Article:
Abramovich’s Stamford Bridge Redevelopment Off The Table
Aregbeshola Tunde News March 25, 2020
March 2020 marks the expiry of planning permission to expand Stamford Bridge to a 60,000 capacity at the cost of up to £1 billion. Chelsea owner Roman Abramovich’s redevelopment project is not yet dead in the water but it may have to begin again from scratch with no official update being given to the public.
The Blues had been granted planning permission by the City of London in March 2017 to begin knocking down buildings around Stamford Bridge over a period of three years. Not a single bit of work has been done with the expiration date set for March 31.
Phase 1 of the stadium plans would by now have seen the demolition of the club’s museum and the Millennium & Copthorne Hotels that lead onto the external concourse around the ground.
Chelsea were also due to have found a temporary home at Wembley Stadium, Twickenham Stadium or the London Stadium by now but that has not happened either.
Abramovich halted the project due to strained diplomatic relations between the west and Russia. A host of wealthy influential billionaires who are close to Russian PM Vladimir Putin, including Abramovich, faced sanctions from the U.S. and the Blues owner saw his Tier-1 investor visa application revoked by the British government.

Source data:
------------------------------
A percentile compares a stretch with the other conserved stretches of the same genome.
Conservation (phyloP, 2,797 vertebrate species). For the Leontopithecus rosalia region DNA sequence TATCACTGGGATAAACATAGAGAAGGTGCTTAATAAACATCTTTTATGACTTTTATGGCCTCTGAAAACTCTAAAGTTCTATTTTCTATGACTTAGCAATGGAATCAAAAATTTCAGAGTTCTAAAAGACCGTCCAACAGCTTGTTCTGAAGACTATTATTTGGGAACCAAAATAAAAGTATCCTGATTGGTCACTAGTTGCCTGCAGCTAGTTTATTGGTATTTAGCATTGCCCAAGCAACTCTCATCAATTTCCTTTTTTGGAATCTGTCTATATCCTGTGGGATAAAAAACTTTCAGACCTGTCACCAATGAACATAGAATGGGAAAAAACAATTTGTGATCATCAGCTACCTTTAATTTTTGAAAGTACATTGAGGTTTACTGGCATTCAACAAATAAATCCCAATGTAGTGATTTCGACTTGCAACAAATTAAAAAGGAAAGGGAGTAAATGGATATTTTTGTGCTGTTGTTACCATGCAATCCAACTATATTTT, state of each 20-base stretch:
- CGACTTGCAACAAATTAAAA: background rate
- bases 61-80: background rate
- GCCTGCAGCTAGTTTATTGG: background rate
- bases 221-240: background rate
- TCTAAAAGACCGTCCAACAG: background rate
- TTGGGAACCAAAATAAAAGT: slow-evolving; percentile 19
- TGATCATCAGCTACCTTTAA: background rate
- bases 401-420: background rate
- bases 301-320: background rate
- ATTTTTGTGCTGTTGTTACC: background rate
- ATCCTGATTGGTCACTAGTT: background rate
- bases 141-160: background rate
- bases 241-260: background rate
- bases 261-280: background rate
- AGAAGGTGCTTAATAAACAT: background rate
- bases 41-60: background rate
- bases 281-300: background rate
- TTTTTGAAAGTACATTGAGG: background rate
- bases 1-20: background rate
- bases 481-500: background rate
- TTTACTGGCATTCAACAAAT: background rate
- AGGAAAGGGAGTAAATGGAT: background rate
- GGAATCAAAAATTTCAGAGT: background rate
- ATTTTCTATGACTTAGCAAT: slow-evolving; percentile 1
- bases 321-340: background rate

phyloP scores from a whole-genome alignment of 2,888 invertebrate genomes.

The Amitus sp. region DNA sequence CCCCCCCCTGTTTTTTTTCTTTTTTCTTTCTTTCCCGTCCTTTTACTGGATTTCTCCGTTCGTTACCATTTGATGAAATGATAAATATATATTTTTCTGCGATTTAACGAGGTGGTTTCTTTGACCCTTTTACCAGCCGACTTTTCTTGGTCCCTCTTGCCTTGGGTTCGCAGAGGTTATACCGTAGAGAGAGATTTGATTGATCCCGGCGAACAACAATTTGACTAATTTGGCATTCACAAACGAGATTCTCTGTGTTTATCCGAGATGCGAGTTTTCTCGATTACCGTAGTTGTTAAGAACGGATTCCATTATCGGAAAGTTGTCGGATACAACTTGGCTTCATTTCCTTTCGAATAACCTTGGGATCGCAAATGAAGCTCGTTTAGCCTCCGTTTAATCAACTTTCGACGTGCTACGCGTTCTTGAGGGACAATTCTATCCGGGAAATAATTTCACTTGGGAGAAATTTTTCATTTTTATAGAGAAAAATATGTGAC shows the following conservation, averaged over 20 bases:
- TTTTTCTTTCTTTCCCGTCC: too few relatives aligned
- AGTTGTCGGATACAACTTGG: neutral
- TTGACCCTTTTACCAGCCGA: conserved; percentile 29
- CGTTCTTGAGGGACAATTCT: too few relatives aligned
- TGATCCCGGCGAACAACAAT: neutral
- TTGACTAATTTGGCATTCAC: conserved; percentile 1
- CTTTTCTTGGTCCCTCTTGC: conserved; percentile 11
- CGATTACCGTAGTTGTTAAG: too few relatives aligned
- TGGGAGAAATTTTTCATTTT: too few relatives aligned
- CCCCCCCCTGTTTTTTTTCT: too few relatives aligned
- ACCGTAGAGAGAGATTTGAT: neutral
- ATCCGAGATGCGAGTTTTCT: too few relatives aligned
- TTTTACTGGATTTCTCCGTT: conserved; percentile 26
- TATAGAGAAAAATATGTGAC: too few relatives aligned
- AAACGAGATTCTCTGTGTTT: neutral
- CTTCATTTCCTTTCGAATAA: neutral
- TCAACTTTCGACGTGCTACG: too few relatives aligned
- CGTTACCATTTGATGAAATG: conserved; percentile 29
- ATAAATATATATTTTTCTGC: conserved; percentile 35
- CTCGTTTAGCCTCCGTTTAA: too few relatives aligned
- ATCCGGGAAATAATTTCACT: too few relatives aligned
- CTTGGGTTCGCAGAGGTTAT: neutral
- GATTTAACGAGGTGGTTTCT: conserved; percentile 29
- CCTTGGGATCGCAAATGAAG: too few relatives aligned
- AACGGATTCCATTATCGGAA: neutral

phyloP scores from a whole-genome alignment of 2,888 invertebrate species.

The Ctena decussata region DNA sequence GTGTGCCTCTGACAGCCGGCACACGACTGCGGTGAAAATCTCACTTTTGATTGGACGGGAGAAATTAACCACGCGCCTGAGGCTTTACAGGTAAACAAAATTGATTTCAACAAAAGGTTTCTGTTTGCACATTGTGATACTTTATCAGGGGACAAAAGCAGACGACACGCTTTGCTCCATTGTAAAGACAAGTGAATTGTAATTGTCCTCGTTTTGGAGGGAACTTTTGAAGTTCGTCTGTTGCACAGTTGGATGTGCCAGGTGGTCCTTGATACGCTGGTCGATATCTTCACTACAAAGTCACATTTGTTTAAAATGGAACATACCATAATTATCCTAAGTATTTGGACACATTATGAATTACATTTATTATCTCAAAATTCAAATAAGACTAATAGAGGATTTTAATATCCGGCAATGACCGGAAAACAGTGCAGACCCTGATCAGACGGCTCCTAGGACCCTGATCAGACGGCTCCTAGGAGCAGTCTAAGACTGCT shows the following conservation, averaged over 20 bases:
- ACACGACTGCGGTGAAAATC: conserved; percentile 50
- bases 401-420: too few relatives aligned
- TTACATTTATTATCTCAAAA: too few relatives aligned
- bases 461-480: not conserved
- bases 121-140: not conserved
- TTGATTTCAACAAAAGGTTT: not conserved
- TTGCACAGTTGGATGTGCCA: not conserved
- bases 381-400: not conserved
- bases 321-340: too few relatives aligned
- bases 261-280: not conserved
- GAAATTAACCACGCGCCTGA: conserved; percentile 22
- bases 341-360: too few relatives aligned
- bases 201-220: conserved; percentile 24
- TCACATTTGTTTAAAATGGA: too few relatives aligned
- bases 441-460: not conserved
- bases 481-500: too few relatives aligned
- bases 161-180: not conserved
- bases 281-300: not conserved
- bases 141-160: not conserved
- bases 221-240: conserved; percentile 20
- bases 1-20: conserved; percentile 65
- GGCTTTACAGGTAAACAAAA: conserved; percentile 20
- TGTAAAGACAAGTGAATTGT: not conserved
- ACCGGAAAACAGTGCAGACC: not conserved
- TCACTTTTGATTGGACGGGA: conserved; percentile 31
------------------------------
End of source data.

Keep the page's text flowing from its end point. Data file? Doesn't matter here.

A short statement from the Blues failed to tell the full story as Abramovich ended his ambition to make the club even more competitive with a bigger stadium.
“Chelsea Football Club announces today that it has put its new stadium project on hold,” a statement read in May 2018 . “No further pre-construction design and planning work will occur.
“The club does not have a time frame set for reconsideration of its decision. The decision was made due to the current unfavourable investment climate.”
West London club Brentford are set to move to a new home in the summer, while Arsenal, West Ham and Tottenham all boast significantly bigger stadiums in the capital than the Blues’ 41,631-capacity home.
Tottenham have now overtaken Chelsea as London’s richest club according to the 2020 Deloitte Football Money League and that is without taking into account the benefits of a full season in their new 62,000-seater stadium.
Abramovich clashed with supporters in the past over plans to move Chelsea to Battersea. He tried to buy back the freehold land owned by the club’s fans through the Chelsea Pitch Owners (CPO) but he was rejected in 2011. This kept Chelsea playing football in SW6.
“Chelsea Pitch Owners is a Limited Company set up by the former owner Ken Bates in order to separate the ownership of the land where the stadium is from the club itself,” chair of CPO Charles Rose said to Goal.
“What it means that Chelsea is obliged to play their football at Stamford Bridge until the owners of CPO, generally the fans, give them permission not to do so. It is important because that means in the event of whenever the club changes ownership, then the club’s home stays permanent.
“It isn’t unique but it is in top-flight football. The way it is actually structured is that Chelsea loaned CPO the money to buy the ground and therefore CPO have an obligation to repay the loan over 999 years to the club.
“In return, the club get the ground for no rent, a peppercorn rent. In that agreement is the clause that Chelsea FC have to play their football on the grounds of Stamford Bridge. While CPO owns the ground where the stadium is located.